How Nobel economists spend their $1 million winnings

How Nobel economists spend their $1 million winnings
A plaque depicting Alfred Nobel at the Nobel Peace Prize Ceremony 2008 in Oslo City Hall on December 10, 2008 in Oslo, Norway.Chris Jackson/Getty Images
  • Every year, researchers in economics are awarded the Nobel Prize, alongside a hefty sum in winnings.
  • Some have saved up their million-dollar winnings, while others have donated it.

It turns out that it pays off to revolutionize the field of economics. All you have to do is bag a Nobel Prize.

In 2023, winners of the Sveriges Riksbank Prize in Economic Sciences in Memory of Alfred Nobel were awarded 11 million Swedish krona — which translates to just over $1 million. That million-dollar jackpot was most recently awarded to Harvard professor Claudia Goldin, whose work on women's rights, equal pay, and the motherhood penalty has helped spawn a whole field of economics focused on the ways that pay gaps develop and stick around.

"There are lots of people doing such research now, and I think that this means that they'll see that it is important and that it's recognized," Goldin told Insider after her win.

Goldin joins an esteemed group of 93 laureates and now faces one of the questions that Nobel Prize-winning economists might be uniquely equipped to answer: How to spend that money.

It's a perennial question and one that some laureates across different categories have answered by splashing out on things like motorcycles or houses. Others have put it towards further research, or charitable causes. According to the Guardian, laureates usually get their prize money after the award presentation in Stockholm; many receive their prizes via a bank transfer, Lars Heikenstein, executive director of the Nobel Foundation, told the Guardian — and some want it distributed in installments across two separate tax years.


Goldin did not immediately respond to Insider's request for comment on how she intends to spend her winnings, but previous economics laureates have anecdotally seemed to follow their own research in how they think about their winnings.

Franco Modigliani, an MIT professor who nabbed the Nobel in economics in 1985, got about $225,000 in winnings. According to an MIT obituary, he spent some of that sum to upgrade his Laser-class sailboat. But, ultimately, he wanted to spend his winnings according to his own research on people's saving and spending habits.

"I will use the prize money in accordance with my own theories of how people behave — namely, distribute it over the rest of my life," Modigliani said upon receiving the prize, according to the Washington Post. "I'm not going to go on a binge. I will use it gradually. That's what my theory says people do."

Modigliani isn't alone in putting his winnings where his (research) mouth is. Elinor Ostrom, the first woman to win the prize for her research on common resources, donated her share of her $1.4 million in winnings — she won the prize alongside Oliver E. Williamson in 2009 — to the Workshop in Political Theory and Policy Analysis at Indiana University, which she cofounded with her husband, according to an obituary in the Proceedings of the National Academy of Sciences of the United States of America.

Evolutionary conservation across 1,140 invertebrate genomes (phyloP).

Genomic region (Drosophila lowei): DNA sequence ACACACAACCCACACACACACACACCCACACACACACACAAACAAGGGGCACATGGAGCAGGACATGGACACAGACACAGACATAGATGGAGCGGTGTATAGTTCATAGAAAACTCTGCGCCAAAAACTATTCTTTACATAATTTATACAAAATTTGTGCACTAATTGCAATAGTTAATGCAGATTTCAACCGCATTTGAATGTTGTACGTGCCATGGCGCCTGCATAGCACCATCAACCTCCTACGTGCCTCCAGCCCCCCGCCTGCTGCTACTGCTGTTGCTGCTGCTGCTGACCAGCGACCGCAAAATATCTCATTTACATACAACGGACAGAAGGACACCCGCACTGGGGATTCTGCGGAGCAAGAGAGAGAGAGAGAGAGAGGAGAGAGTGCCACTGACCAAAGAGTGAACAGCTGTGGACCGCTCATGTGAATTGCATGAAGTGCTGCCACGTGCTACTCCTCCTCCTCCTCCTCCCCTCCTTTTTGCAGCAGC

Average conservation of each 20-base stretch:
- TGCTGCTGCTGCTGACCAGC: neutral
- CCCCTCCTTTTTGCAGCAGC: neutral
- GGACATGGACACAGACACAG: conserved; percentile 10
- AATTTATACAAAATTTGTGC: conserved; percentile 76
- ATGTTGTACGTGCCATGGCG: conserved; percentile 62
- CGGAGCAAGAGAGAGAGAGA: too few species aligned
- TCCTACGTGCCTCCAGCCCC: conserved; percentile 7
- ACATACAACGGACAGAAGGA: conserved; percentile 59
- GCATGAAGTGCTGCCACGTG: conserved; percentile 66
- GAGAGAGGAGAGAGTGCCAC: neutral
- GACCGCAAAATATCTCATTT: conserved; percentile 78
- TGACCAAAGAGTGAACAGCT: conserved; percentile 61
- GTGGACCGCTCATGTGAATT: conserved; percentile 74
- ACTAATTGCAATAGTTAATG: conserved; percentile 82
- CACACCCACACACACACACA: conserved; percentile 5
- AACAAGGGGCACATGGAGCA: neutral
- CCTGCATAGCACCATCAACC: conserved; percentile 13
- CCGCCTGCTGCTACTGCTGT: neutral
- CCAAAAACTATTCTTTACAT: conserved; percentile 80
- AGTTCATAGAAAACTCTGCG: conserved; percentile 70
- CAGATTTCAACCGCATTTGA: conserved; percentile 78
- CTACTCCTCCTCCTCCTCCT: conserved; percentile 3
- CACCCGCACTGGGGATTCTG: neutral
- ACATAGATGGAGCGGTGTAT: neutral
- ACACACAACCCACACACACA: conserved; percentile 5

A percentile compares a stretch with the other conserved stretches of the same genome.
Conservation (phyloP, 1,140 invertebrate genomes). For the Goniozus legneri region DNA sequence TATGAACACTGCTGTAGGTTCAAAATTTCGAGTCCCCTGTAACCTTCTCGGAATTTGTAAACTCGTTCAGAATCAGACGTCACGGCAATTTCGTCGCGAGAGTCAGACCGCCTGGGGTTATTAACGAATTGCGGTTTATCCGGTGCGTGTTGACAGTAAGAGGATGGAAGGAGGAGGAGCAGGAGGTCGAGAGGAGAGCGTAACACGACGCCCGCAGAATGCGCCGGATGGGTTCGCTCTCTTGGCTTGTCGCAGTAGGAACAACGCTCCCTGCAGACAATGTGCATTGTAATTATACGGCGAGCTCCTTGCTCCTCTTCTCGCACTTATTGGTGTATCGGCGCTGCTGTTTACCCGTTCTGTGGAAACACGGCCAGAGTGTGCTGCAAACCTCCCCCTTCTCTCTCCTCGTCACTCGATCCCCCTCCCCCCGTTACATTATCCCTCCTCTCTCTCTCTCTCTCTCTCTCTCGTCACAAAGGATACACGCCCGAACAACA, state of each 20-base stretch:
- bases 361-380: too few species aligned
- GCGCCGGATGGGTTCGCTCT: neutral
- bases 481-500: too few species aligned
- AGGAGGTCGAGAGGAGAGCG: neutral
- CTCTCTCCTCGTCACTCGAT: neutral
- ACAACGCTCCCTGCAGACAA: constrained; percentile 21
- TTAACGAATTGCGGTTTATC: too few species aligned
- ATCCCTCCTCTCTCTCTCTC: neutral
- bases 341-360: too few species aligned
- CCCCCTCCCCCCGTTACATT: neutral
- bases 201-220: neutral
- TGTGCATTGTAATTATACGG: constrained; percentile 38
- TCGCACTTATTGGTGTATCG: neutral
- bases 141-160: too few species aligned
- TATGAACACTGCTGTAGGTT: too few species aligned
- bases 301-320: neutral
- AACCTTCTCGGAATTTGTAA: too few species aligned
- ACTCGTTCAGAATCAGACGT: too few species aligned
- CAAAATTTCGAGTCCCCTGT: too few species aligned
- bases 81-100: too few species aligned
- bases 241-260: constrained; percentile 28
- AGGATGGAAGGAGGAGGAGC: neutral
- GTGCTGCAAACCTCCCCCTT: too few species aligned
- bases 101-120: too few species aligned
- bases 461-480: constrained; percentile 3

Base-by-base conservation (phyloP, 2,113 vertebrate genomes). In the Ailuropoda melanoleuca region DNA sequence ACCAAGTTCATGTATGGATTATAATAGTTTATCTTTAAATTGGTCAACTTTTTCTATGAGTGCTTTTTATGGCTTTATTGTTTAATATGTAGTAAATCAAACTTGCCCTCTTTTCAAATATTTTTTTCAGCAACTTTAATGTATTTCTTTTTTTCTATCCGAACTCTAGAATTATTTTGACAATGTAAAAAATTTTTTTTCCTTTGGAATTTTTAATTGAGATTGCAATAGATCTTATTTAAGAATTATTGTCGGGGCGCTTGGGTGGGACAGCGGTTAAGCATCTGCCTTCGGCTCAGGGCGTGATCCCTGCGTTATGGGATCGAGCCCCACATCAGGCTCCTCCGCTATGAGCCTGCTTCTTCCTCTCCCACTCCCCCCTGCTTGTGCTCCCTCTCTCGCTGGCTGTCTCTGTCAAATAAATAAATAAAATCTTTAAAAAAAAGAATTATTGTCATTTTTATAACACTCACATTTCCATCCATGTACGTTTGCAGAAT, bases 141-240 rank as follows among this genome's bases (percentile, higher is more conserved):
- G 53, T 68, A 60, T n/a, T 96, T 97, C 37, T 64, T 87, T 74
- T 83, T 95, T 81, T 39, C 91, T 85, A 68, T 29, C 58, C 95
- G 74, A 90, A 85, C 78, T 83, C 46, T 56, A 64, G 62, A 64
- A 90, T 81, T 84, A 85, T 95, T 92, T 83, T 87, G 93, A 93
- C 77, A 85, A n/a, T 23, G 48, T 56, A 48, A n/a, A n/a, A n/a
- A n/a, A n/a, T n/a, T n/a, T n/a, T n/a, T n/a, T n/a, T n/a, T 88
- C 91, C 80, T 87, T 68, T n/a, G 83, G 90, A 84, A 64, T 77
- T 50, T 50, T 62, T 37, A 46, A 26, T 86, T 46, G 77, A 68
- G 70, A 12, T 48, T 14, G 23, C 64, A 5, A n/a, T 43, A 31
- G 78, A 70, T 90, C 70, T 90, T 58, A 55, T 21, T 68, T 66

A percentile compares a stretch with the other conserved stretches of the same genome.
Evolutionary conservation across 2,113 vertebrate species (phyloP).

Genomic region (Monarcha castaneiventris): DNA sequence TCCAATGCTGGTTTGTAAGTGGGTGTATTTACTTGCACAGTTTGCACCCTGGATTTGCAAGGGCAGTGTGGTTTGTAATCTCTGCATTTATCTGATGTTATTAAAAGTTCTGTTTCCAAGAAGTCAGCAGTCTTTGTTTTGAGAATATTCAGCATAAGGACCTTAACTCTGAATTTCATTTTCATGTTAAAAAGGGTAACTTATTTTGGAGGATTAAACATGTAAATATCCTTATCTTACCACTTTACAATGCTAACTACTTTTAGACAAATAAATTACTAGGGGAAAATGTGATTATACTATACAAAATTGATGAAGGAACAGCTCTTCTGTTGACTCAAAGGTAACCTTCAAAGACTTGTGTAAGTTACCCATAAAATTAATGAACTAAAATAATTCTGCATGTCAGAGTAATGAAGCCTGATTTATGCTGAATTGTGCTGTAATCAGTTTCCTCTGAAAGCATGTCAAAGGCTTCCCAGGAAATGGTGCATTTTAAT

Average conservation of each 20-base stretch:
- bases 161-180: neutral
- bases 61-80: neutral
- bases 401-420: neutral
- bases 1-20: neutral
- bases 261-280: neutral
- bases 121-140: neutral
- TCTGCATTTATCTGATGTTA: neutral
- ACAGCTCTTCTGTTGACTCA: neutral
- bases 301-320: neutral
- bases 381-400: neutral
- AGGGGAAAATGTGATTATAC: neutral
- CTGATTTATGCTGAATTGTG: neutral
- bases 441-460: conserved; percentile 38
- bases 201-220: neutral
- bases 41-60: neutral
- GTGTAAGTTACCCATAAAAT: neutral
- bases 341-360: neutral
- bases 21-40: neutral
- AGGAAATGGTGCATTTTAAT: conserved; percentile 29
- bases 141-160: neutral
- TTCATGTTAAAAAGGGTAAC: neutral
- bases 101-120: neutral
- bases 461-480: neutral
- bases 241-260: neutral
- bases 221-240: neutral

Esther Duflo, the second woman to win the prize for her work on poverty, alongside her fellow 2019 winners Abhijit Banerjee (who is also her husband) and Michael Kremer, also donated their winnings. They poured about $916,000 into the Weiss Fund for Research in Development Economics at Harvard University, which helps fund students and research into development economics, according to the Boston Globe.


Meanwhile, Sir Angus Deaton, who won the prize in 2015 for his work on poverty and inequality, told the Guardian that he had "worked on trying to understand spending and saving all of my professional life," and had learned that it "makes no sense to spend a once-and-for-all windfall." After paying "a lot" of tax on his winnings, he saved the rest and put it towards his retirement fund.

Richard Thaler, a behavioral economist and professor at the University of Chicago, won the prize for his work on how humans are, in part, irrational. So when he was asked how he'd spend what was, in 2017 dollars, around $1.1 million in winnings, Thaler told reporters: "I will try to spend it as irrationally as possible."

In a follow-up official Nobel interview, Thaler clarified that he made that comment at 4:45 a.m.

"I do not have the money yet so I have not lived up to that promise," Thaler said. "I do intend to throw a good party Saturday night and then try to spend it to make as many people happy as possible."